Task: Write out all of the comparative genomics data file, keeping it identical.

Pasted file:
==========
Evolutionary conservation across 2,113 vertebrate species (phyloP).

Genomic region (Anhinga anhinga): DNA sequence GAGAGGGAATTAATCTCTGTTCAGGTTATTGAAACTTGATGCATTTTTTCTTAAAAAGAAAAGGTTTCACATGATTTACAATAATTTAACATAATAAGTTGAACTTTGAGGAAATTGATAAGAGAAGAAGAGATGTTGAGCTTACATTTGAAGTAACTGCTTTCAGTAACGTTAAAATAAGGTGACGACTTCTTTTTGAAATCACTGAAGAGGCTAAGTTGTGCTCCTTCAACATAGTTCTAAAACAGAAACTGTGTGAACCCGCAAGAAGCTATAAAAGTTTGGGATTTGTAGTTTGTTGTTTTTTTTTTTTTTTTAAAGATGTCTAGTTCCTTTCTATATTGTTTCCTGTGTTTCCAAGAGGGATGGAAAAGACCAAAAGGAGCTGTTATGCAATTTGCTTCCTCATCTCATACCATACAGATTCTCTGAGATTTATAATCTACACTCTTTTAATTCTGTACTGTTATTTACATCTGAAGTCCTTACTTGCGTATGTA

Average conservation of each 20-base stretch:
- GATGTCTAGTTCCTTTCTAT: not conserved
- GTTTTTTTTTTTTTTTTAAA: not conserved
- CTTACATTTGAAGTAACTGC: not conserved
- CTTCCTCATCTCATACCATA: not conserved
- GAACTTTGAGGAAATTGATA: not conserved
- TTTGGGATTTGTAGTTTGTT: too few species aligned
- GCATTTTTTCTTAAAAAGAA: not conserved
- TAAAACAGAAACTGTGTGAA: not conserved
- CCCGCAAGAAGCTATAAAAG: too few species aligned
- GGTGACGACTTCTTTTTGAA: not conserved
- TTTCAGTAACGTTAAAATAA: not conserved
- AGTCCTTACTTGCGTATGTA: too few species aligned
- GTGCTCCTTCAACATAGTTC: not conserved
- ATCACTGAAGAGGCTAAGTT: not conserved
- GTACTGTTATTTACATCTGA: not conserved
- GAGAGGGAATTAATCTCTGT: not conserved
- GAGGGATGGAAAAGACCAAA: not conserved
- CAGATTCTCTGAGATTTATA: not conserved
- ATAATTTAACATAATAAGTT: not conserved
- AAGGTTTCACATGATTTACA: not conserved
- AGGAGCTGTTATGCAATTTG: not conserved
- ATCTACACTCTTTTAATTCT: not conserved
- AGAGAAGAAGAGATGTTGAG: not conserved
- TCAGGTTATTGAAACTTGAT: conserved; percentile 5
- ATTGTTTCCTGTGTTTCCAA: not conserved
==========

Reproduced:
Evolutionary conservation across 2,113 vertebrate species (phyloP).

Genomic region (Anhinga anhinga): DNA sequence GAGAGGGAATTAATCTCTGTTCAGGTTATTGAAACTTGATGCATTTTTTCTTAAAAAGAAAAGGTTTCACATGATTTACAATAATTTAACATAATAAGTTGAACTTTGAGGAAATTGATAAGAGAAGAAGAGATGTTGAGCTTACATTTGAAGTAACTGCTTTCAGTAACGTTAAAATAAGGTGACGACTTCTTTTTGAAATCACTGAAGAGGCTAAGTTGTGCTCCTTCAACATAGTTCTAAAACAGAAACTGTGTGAACCCGCAAGAAGCTATAAAAGTTTGGGATTTGTAGTTTGTTGTTTTTTTTTTTTTTTTAAAGATGTCTAGTTCCTTTCTATATTGTTTCCTGTGTTTCCAAGAGGGATGGAAAAGACCAAAAGGAGCTGTTATGCAATTTGCTTCCTCATCTCATACCATACAGATTCTCTGAGATTTATAATCTACACTCTTTTAATTCTGTACTGTTATTTACATCTGAAGTCCTTACTTGCGTATGTA

Average conservation of each 20-base stretch:
- GATGTCTAGTTCCTTTCTAT: not conserved
- GTTTTTTTTTTTTTTTTAAA: not conserved
- CTTACATTTGAAGTAACTGC: not conserved
- CTTCCTCATCTCATACCATA: not conserved
- GAACTTTGAGGAAATTGATA: not conserved
- TTTGGGATTTGTAGTTTGTT: too few species aligned
- GCATTTTTTCTTAAAAAGAA: not conserved
- TAAAACAGAAACTGTGTGAA: not conserved
- CCCGCAAGAAGCTATAAAAG: too few species aligned
- GGTGACGACTTCTTTTTGAA: not conserved
- TTTCAGTAACGTTAAAATAA: not conserved
- AGTCCTTACTTGCGTATGTA: too few species aligned
- GTGCTCCTTCAACATAGTTC: not conserved
- ATCACTGAAGAGGCTAAGTT: not conserved
- GTACTGTTATTTACATCTGA: not conserved
- GAGAGGGAATTAATCTCTGT: not conserved
- GAGGGATGGAAAAGACCAAA: not conserved
- CAGATTCTCTGAGATTTATA: not conserved
- ATAATTTAACATAATAAGTT: not conserved
- AAGGTTTCACATGATTTACA: not conserved
- AGGAGCTGTTATGCAATTTG: not conserved
- ATCTACACTCTTTTAATTCT: not conserved
- AGAGAAGAAGAGATGTTGAG: not conserved
- TCAGGTTATTGAAACTTGAT: conserved; percentile 5
- ATTGTTTCCTGTGTTTCCAA: not conserved